Social Media: Are we on the Edge of a New Market for Images?

© Arrow
All this debate about Pinterest made me wonder about what this new social networks mean to our image marketing.

Meanwhile we are terrified with the escalation of piracy and finding tons of cooyrights inflingements around the web, we wonder if this industry has a future or if we are on a sinking boat.

I will start first analysing us compared to the audio and movie industry.

The first major diference is the market. Our images are mainly sold to the corporate market, they use it for advertising, posting information in magazines, newspapers, etc...

Now the music and audio industry is focused on the end customer, those people buy CDs, DVDs and Blurays, listen to the radio or go to the movies paying royalties.

The minute they had access to this content through the internet, they stopped buying this (ok, some still do, but in a much smaller scale now), and the industry is struggling (or at least thats what seems like is happening to me).

Now, the thing is that even though images can be downloaded for the end customer to have them for their delight, its not nearly as fun, yes maybe they will print a copy and hang it on a wall or leave it on a photo album, but images are only fun if you share, show somebody else, print on a tshirt, on your mug, its diferent than music that you listen by yourself at your car, if you know what I mean.

Now, what we are seeing with this social media, is an exponential increase of images being shared, you pin your image in pinterest and immediately its repinned through tons of other boards, you post it on facebook and people you havent heard for ages shows up from nowhere, like it, comment it and share it to some other people you dont know.

Its a diferent world and its scary, but its not our current market, its people, not corporations, so its a whole new opportunity. And, diferently than audio and movies that are downloaded and disappear from the eyes of their industry in somebodies computer or ipod, they stay at the open, visible at the internet, easily traced for us to find a way to generate income from that.

I thnk we are at the edge of something here, and that something might be a tremendous opportunity for us who have the gift to generate this content, images, highly needed for this new market up there.

We just need the tools to make it happen.

Thank you all for your time and your comments on the subject will be highly appreciated.


Alexandre Fagundes

Photo credits: Arrow, Artiomp, Christianm, Leonardo255, Alexander Kovalev, Raytags, Russiangal, Robert Kneschke, Sudheer K.s.

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May 27, 2012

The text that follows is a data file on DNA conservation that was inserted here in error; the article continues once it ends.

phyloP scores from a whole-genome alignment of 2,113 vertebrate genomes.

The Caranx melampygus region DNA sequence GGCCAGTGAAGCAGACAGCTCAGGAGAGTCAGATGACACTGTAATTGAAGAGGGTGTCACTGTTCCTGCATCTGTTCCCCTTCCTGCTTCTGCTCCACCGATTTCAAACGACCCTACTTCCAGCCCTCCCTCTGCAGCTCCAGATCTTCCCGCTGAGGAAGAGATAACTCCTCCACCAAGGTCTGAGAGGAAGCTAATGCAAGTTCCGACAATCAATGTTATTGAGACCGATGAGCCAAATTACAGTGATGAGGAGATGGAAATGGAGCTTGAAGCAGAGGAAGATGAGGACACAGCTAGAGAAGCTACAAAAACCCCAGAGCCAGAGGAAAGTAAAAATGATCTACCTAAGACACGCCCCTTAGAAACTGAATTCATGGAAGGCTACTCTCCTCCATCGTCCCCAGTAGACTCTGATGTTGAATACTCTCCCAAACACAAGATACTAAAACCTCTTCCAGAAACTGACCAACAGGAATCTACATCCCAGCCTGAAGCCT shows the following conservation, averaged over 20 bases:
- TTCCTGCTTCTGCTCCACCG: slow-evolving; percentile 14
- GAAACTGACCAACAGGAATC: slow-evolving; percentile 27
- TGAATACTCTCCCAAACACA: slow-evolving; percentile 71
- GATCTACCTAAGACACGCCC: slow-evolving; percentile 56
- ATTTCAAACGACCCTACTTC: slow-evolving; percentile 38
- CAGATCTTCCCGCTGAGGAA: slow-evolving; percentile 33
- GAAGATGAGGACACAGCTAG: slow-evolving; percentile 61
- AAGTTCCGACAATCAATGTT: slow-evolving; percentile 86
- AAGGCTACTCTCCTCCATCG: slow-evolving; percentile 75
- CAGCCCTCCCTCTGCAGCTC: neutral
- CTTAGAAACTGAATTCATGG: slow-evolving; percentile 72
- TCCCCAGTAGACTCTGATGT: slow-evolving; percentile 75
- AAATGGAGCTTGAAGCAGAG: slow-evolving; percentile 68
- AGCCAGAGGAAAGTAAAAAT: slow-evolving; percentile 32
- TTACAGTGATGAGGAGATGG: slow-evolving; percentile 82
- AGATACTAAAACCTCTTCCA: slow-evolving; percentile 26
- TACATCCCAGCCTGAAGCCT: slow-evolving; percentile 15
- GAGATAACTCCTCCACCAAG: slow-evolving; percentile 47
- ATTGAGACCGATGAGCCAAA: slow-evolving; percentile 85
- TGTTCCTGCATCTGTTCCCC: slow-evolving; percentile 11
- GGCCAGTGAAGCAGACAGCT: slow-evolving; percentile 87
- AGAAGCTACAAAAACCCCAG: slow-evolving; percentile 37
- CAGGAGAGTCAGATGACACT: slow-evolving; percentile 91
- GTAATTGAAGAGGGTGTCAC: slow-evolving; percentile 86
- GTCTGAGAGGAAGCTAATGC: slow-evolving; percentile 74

Great blog,, tanks..:)

May 25, 2012


You are welcome

May 25, 2012


great blog.. thanks for sharing :)

May 24, 2012


Loved your insights, I do too think we are on that edge. We dont know where is heading, but surely I want to ride it!

May 23, 2012


Great blog, everything is changing so fast...

May 23, 2012


I´ve just read the terms of use at Amazon of music downloaded, its an interesting reading, just a piece of it "agree that you will use the Service only for your personal, non-commercial, entertainment use and not for any redistribution", so what they are managing to do is that they have a diferent license for commercial and for non-commercial use.
Maybe we could go this way, even though its quite impossible to diferentiate it later, but, hey, who knows today if an image has a P-EL or a standard RF license anyway?

May 23, 2012


I think the audio industry took too much time before starting to have the single music download option and than people have already got used to download them for free, I know tons of people who never paid for a song in their entire life!
Now, our industry is diferent, we started this microstock cheap downloads per image a long time ago, so there is no reason why they shouldnt buy it, but its a thought, a diference license for the end user who wont use the images commercially.
I just went to look at the copyright disclaimer of one of mine CDs
"All rights reserved. Unauthorized duplication is a violation of applicable laws"

May 23, 2012


I don't know - when the songs got cheap (mostly since you only have to buy one song) people started paying rather than stealing. I know I went from not buying much music (but not stealing it, either!), to paying online once there was a reliable mechanism where there was confidence you could get the songs you paid for onto another device later, or if you lost your player.

Here is a recent study that shows growth in paid downloads: I think a lot of the issue is people just not knowing copyright. Students assume they can use anything if it is for educational purposes. I've seen a lot of photographers get called out online for posting photos set to music, when the music isn't licensed. So even people who understand copyright for their own Art fail to take the leap into another area. Making it easy to understand copyright laws would be helpful.

May 23, 2012


Tks Picstudio

May 23, 2012


Great blog!

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